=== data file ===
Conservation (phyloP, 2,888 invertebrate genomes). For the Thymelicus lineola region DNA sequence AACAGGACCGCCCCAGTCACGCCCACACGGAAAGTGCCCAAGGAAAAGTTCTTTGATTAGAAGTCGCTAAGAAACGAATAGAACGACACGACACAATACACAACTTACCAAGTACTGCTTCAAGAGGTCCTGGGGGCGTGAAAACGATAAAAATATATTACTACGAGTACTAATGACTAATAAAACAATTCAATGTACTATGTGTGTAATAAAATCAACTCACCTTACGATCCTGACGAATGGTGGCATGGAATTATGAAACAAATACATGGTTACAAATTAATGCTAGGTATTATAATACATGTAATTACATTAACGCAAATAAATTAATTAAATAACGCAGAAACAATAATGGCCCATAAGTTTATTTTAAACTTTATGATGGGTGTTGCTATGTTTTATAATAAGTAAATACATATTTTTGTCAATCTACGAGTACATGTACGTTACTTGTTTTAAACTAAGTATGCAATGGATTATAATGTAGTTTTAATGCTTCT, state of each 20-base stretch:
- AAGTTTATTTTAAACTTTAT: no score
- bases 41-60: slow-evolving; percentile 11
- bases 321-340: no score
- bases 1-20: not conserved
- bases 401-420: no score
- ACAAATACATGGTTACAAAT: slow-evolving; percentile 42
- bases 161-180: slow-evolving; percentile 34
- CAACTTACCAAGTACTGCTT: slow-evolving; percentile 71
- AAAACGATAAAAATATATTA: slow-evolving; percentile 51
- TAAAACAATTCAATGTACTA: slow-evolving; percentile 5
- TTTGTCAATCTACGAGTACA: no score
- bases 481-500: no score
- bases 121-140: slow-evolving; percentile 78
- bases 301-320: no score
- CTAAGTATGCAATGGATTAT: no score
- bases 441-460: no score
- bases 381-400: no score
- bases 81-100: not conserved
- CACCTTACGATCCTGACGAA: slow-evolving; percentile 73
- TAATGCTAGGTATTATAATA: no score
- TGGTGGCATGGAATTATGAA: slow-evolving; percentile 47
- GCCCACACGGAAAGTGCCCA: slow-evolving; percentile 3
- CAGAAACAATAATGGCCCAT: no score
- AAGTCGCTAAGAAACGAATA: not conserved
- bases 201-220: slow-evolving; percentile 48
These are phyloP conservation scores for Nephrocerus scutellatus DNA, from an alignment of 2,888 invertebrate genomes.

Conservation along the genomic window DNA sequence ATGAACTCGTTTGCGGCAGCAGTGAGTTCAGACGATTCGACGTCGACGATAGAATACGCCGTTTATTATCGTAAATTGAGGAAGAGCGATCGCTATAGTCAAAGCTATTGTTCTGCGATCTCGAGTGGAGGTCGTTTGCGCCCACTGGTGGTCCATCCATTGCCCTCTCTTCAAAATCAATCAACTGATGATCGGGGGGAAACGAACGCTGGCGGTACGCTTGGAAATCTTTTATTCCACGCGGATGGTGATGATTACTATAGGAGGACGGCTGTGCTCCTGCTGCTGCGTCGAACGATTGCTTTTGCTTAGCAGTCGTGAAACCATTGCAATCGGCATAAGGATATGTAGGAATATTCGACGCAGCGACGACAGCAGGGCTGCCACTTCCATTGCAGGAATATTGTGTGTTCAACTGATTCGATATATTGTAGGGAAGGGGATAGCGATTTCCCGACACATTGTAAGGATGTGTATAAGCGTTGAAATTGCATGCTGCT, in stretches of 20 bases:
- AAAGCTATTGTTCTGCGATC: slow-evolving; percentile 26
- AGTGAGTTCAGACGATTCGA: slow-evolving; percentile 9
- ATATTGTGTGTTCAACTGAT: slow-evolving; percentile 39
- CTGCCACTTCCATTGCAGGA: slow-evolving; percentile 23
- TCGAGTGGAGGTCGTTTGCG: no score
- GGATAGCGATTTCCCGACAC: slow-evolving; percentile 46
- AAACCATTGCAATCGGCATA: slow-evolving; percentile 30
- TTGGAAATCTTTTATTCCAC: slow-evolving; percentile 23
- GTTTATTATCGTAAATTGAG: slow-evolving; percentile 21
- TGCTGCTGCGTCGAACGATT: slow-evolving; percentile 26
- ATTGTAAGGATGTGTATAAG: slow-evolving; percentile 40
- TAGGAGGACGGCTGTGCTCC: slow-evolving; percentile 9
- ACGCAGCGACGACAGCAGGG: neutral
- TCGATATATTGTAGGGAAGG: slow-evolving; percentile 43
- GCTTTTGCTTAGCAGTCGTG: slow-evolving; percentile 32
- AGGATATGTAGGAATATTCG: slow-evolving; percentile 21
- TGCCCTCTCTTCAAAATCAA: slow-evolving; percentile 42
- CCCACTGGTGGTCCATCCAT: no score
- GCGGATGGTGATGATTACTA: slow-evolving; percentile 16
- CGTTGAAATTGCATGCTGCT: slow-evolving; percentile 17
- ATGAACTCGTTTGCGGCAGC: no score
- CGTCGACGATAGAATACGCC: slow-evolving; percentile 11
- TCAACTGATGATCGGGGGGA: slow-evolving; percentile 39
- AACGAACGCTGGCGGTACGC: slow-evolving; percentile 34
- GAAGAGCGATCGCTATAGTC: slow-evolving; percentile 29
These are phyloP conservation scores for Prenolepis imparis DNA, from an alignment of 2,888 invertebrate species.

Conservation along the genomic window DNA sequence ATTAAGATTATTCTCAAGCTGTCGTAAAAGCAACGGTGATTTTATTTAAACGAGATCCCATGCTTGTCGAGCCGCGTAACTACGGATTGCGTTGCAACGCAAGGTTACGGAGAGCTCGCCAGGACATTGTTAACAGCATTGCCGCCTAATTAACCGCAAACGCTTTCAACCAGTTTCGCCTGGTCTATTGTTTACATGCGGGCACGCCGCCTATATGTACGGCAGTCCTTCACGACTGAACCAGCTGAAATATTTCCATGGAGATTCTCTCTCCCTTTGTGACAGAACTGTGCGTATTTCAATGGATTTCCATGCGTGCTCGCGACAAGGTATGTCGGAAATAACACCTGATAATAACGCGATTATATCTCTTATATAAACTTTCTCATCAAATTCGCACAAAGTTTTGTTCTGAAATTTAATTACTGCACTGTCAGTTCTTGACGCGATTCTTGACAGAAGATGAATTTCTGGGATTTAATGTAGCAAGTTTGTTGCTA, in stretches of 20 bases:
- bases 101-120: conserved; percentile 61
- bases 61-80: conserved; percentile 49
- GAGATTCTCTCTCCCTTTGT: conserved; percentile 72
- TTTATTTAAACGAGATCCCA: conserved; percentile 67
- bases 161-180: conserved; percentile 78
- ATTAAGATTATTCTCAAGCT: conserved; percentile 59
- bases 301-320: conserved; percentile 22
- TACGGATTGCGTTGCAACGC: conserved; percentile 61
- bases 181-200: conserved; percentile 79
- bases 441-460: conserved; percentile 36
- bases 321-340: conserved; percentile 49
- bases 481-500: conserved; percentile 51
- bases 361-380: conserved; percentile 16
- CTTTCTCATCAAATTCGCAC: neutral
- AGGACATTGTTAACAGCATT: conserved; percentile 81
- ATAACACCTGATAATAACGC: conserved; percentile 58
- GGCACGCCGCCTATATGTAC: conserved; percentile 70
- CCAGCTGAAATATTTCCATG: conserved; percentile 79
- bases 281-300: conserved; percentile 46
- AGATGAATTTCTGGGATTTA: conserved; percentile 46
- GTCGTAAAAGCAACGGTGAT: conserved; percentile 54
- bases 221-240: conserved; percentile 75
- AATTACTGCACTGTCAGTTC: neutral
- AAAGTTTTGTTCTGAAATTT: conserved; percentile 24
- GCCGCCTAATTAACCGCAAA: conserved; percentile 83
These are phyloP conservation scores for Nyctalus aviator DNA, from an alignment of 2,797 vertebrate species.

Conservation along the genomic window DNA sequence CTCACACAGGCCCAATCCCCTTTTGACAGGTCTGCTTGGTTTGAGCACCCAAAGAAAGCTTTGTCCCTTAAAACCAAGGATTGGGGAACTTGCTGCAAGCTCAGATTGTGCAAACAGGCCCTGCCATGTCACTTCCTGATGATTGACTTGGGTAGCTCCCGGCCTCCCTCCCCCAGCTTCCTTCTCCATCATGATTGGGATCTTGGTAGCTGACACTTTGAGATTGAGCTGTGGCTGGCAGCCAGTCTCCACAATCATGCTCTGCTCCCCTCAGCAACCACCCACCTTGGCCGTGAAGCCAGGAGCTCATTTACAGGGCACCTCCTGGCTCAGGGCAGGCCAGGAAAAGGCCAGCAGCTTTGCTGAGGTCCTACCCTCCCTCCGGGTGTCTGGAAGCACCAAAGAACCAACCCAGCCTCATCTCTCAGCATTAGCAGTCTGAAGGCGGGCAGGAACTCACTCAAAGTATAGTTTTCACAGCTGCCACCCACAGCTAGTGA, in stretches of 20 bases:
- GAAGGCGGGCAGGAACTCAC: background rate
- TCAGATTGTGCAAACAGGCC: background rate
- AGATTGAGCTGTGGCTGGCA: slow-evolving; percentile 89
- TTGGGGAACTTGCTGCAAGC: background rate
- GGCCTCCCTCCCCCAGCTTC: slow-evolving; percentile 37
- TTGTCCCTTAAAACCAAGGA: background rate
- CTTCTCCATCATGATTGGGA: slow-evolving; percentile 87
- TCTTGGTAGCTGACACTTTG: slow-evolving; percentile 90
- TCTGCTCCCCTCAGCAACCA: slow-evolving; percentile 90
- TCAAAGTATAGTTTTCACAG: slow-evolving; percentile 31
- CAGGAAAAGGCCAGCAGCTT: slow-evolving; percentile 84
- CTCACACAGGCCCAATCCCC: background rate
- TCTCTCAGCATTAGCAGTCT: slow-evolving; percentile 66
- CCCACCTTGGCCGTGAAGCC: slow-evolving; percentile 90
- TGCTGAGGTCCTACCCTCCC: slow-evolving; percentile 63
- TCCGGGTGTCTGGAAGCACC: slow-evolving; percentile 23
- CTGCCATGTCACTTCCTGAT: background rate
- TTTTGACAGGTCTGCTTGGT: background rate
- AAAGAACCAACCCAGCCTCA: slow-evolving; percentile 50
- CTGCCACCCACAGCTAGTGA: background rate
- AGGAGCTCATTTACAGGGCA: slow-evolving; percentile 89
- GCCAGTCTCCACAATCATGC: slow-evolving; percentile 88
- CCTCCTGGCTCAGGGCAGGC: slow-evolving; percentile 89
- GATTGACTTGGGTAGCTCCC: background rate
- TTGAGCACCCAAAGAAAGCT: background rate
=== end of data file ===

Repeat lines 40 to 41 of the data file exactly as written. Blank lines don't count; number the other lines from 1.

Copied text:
- TAGGAGGACGGCTGTGCTCC: slow-evolving; percentile 9
- ACGCAGCGACGACAGCAGGG: neutral